An abrupt (too abrupt?) start to the 2020 Tour de France
The Tour’s sleepy starts are a tradition. The world flips on its TV for the white noise of commentators describing castles and hay bale art, and we doze, literally or figuratively, awakening only when the rising voices indicate a sprint is near. For nearly a week every summer, this is the routine, and it is as cozy and unhurried as July’s heat.
Christian Prudhomme, director of the Tour de France, does not want us sleeping anymore.
The 2020 Tour de France will skip its usual first-week pleasantries and reach for the highest point seen in any Tour opener since 1979, pitting the peloton against a pair of stages with major climbs outside of Nice.
There is a chance that such an early test will spread out the general classification early, taking riders out of contention when the race is still in its infancy. A traditional grand tour builds tension throughout its three weeks, culminating in a crescendo of final mountain stages, as the opportunities dwindle and contenders feel increasingly desperate to gain time on rivals. So what happens when that tension rises on stage two?
The 2020 Tour de France start
The first stage will be a primer of sorts, featuring a mere 2000 metres (6500 ft) of climbing and a long, mostly flat run-in to the finish. Despite the early climbs, it’s likely to be one for fast men who can make it over smaller climbs.
Stage two wedges four cols and 3,700m (12,100ft) of climbing into the 190km between its start and finish in Nice. The two highpoints are the Col de la Colmiane and the Col de Turini (featured in the photo above), which was the finish for the penultimate stage of Paris-Nice this year. From the tight switchbacks of Turini, the race drops back down toward Nice, over the Col d’Eze and Col de Quatre Chemins before an 8km, mostly downhill run to the line. It’s the same finish Paris-Nice used for its final stage.
Turini is difficult enough to cause major splits. It’s officially 14km long with an average gradient of 7.3%, and the long ride up the valley to its base climbs slowly as well. A select group is likely to come into Col d’Eze.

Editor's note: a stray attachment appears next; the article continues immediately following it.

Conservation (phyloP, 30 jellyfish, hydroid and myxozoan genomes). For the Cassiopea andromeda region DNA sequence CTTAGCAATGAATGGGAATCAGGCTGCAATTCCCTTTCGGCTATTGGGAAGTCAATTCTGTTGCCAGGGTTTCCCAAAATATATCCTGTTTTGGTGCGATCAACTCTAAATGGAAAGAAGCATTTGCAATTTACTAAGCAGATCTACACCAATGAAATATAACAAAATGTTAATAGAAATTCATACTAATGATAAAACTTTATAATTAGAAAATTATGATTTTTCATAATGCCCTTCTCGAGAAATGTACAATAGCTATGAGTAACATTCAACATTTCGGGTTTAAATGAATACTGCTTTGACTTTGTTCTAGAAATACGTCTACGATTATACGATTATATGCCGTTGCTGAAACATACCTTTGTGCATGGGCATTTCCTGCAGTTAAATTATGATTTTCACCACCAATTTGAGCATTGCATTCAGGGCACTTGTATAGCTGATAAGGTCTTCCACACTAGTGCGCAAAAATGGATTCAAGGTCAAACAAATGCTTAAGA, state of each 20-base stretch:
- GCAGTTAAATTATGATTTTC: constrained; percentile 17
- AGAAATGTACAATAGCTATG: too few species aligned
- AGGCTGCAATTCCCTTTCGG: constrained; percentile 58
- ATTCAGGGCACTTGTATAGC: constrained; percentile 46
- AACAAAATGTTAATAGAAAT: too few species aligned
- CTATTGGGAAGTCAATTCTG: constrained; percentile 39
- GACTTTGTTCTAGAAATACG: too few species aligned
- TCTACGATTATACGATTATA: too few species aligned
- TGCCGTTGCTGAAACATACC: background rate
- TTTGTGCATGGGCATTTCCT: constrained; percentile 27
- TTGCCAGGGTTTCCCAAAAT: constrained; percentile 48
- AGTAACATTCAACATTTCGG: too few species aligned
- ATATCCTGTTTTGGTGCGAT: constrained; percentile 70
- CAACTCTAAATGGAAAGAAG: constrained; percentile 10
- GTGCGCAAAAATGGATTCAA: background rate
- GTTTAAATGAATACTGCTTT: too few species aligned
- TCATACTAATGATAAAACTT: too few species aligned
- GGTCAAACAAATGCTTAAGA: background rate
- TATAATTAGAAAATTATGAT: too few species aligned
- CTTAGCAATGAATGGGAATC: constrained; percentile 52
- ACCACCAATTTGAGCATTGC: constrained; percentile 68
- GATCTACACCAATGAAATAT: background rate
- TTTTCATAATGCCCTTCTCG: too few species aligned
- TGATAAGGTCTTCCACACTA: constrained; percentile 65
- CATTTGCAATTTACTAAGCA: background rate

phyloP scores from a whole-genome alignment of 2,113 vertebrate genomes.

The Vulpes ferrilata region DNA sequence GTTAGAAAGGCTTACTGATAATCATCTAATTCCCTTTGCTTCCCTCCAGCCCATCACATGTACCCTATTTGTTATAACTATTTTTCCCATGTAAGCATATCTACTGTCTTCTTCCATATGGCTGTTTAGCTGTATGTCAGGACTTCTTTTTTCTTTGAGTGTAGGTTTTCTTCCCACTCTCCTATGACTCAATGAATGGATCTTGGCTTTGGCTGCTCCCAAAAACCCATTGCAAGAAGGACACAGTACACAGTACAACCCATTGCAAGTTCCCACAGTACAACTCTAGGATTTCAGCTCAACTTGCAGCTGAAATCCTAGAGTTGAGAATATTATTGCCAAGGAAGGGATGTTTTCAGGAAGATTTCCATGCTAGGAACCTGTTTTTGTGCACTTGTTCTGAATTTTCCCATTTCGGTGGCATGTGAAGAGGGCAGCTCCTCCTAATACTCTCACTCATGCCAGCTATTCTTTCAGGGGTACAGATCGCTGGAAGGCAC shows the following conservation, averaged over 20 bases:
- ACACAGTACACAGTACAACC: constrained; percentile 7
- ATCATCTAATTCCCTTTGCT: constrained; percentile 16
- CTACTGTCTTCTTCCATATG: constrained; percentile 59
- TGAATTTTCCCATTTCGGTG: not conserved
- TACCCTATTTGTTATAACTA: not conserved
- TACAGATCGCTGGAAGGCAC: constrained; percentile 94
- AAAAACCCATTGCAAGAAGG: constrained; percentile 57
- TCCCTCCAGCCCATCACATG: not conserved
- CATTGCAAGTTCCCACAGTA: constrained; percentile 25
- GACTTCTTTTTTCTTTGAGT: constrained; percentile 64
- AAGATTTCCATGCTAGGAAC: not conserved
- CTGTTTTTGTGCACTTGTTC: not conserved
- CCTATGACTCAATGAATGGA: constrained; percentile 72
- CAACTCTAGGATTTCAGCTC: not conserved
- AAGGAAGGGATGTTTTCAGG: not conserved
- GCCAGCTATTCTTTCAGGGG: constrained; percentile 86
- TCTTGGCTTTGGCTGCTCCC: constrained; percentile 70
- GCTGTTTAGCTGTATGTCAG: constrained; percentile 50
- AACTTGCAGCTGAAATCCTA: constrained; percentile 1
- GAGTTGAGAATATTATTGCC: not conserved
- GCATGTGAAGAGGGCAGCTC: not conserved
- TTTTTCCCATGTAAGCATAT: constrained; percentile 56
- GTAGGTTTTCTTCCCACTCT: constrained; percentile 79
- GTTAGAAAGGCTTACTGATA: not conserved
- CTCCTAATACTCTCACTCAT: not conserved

Throwing mountains up front is indeed unusual for the Tour. Last year, the first uphill test didn’t come until stage 6, on the short Mur de Bretagne. In 2017, Planche des Belles Filles came on stage 5. One has to go back to 1979 to find a similarly crucial start.
That year, a 5km prologue and flat opening stage were followed by a 24km uphill individual time trial from Luchon to Superbagnères. Bernard Hinault won the stage. The following stage hit the mountains again, riding from Luchon to Pau. Hinault won again. The Frenchman would go on to win the Tour.
Sounds like a nap-worthy, three-week procession, right? Foes vanquished early, a super talent on the rise (Hinault was just 24). But it wasn’t, not exactly. On stage 9, from Amiens to Roubaix, the Badger flatted on northern France’s cobblestones and lost his lead to Joop Zoetemelk, who finished more than three minutes ahead. You may recall that Hinault hated Roubaix, once calling it a “race for dickheads.” That stage from Amiens didn’t help.
Hinault came out of that stage over 2 minutes down on Zoetemelk. He clawed a bit back over the next week, then retook the lead by a minute on stage 15, yet another ITT, this one finishing in Evian. The two continued to battle across the Alps, where Zoetemelk was slightly better than his French rival. Though it seemed clear that Hinault was the stronger of the two over the last week, they battled all the way into Paris. Hinault couldn’t resist attempting to win on the Champs Elysees, and so he attacked, wearing yellow, and only Zoetemelk followed. The laps around the Champs were a race of two, mano a mano. An apt metaphor for that entire Tour, really.
The Nice start is not a perfect analog of that 1979 edition, because there is no Hinault in the modern peloton, and because the actual stage is unlikely to do the damage some fear. The major climbs are far from the finish; the final two are short. Legs will be fresh. Teams will be strong. Sure, a few contenders will fail, falling backwards and out of the Tour already, but that always happens. Surely they would rather fail on a climb than in the crosswinds of the Vendée or the cobbles up north. At least in Nice they have nothing to blame but their own legs.
The Tour is usually a race of impending gratification, a promise that next week will be harder and taller and therefore more thrilling, but it need not always be so. If ’79 is proof of something, it’s that this is the Tour de France, and anything can happen. So why wait a week?